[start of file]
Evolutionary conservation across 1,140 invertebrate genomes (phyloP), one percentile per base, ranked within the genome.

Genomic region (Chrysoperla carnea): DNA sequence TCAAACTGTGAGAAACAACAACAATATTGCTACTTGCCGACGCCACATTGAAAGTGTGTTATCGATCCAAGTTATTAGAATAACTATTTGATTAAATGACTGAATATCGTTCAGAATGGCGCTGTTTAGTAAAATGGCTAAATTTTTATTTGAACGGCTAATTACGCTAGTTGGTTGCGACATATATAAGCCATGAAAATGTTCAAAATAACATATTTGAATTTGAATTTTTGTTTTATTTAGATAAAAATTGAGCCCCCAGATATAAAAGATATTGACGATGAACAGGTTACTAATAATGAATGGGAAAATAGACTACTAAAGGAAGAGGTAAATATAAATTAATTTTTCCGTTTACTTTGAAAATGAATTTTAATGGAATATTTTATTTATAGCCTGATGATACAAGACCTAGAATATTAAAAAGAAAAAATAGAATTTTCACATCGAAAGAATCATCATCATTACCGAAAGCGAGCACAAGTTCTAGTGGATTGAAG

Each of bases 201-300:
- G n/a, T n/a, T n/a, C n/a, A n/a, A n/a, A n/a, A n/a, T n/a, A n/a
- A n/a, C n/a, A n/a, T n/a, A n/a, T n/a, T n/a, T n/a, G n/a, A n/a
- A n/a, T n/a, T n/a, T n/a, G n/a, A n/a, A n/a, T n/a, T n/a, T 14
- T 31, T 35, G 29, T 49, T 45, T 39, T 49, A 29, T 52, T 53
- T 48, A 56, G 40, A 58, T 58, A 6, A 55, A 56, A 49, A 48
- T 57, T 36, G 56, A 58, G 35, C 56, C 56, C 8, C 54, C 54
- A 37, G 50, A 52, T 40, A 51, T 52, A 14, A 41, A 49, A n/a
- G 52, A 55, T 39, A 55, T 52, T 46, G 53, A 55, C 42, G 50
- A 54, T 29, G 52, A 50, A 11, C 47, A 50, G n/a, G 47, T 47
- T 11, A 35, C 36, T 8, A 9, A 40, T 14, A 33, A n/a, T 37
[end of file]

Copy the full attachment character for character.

Evolutionary conservation across 1,140 invertebrate genomes (phyloP), one percentile per base, ranked within the genome.

Genomic region (Chrysoperla carnea): DNA sequence TCAAACTGTGAGAAACAACAACAATATTGCTACTTGCCGACGCCACATTGAAAGTGTGTTATCGATCCAAGTTATTAGAATAACTATTTGATTAAATGACTGAATATCGTTCAGAATGGCGCTGTTTAGTAAAATGGCTAAATTTTTATTTGAACGGCTAATTACGCTAGTTGGTTGCGACATATATAAGCCATGAAAATGTTCAAAATAACATATTTGAATTTGAATTTTTGTTTTATTTAGATAAAAATTGAGCCCCCAGATATAAAAGATATTGACGATGAACAGGTTACTAATAATGAATGGGAAAATAGACTACTAAAGGAAGAGGTAAATATAAATTAATTTTTCCGTTTACTTTGAAAATGAATTTTAATGGAATATTTTATTTATAGCCTGATGATACAAGACCTAGAATATTAAAAAGAAAAAATAGAATTTTCACATCGAAAGAATCATCATCATTACCGAAAGCGAGCACAAGTTCTAGTGGATTGAAG

Each of bases 201-300:
- G n/a, T n/a, T n/a, C n/a, A n/a, A n/a, A n/a, A n/a, T n/a, A n/a
- A n/a, C n/a, A n/a, T n/a, A n/a, T n/a, T n/a, T n/a, G n/a, A n/a
- A n/a, T n/a, T n/a, T n/a, G n/a, A n/a, A n/a, T n/a, T n/a, T 14
- T 31, T 35, G 29, T 49, T 45, T 39, T 49, A 29, T 52, T 53
- T 48, A 56, G 40, A 58, T 58, A 6, A 55, A 56, A 49, A 48
- T 57, T 36, G 56, A 58, G 35, C 56, C 56, C 8, C 54, C 54
- A 37, G 50, A 52, T 40, A 51, T 52, A 14, A 41, A 49, A n/a
- G 52, A 55, T 39, A 55, T 52, T 46, G 53, A 55, C 42, G 50
- A 54, T 29, G 52, A 50, A 11, C 47, A 50, G n/a, G 47, T 47
- T 11, A 35, C 36, T 8, A 9, A 40, T 14, A 33, A n/a, T 37